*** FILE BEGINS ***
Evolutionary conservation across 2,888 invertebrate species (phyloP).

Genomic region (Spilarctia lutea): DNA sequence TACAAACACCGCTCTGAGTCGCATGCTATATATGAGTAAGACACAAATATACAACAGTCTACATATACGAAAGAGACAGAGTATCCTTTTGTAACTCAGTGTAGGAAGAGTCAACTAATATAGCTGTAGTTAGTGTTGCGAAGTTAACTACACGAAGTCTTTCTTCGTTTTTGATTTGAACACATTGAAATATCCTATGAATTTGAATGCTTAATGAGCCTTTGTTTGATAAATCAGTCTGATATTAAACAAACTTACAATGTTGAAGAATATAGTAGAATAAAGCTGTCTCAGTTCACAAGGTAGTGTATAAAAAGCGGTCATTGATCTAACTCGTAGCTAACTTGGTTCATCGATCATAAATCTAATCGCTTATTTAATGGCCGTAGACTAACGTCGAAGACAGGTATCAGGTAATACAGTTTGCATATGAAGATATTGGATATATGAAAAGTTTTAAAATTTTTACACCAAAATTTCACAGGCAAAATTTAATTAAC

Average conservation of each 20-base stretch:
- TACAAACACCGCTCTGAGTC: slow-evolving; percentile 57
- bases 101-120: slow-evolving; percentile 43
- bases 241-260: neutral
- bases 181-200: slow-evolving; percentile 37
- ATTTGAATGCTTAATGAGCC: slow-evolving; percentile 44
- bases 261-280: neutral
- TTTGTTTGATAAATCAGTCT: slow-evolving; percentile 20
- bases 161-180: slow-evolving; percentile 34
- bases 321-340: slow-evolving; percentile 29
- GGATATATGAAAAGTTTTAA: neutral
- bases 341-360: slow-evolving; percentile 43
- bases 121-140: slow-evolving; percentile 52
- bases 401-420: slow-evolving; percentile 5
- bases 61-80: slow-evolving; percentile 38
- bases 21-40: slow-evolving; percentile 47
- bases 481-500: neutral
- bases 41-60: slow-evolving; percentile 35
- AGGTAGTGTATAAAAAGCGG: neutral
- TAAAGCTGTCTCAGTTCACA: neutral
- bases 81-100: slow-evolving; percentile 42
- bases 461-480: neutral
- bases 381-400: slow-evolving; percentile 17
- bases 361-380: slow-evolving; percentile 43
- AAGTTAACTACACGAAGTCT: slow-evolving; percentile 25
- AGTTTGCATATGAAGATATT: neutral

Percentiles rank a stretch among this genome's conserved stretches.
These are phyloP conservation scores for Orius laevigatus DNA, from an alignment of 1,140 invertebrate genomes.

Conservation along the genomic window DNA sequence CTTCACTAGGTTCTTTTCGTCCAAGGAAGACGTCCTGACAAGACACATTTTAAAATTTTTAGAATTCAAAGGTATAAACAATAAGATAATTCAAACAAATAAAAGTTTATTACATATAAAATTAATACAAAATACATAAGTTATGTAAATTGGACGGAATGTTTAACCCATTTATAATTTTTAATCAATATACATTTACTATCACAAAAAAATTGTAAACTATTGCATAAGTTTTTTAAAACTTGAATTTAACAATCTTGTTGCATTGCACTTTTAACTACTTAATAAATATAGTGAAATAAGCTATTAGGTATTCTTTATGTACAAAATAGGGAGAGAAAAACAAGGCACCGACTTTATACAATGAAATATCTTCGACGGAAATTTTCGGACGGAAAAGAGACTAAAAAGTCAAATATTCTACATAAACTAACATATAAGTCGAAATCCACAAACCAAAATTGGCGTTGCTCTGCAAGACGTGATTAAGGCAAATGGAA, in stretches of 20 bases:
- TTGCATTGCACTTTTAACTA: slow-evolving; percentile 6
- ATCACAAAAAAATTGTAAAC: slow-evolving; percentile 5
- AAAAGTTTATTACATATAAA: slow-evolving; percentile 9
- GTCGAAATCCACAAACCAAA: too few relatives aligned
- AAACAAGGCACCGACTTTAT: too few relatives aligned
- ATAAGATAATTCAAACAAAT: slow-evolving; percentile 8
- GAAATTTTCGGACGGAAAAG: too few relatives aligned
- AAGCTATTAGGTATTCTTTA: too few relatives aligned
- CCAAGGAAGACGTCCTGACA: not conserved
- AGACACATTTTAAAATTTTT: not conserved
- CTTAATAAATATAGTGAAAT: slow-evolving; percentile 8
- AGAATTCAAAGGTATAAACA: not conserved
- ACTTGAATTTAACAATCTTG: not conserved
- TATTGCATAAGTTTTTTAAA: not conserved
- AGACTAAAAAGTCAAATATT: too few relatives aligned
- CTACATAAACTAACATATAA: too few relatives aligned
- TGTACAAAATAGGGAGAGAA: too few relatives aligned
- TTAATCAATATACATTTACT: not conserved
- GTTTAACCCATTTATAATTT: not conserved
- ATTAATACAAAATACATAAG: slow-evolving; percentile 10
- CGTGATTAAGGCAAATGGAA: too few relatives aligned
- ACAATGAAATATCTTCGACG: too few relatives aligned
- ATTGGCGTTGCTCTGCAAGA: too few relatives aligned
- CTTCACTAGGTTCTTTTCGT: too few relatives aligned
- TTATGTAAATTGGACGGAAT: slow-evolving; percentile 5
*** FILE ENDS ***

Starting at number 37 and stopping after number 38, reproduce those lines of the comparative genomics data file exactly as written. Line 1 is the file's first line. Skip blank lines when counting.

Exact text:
- ATAAGATAATTCAAACAAAT: slow-evolving; percentile 8
- GAAATTTTCGGACGGAAAAG: too few relatives aligned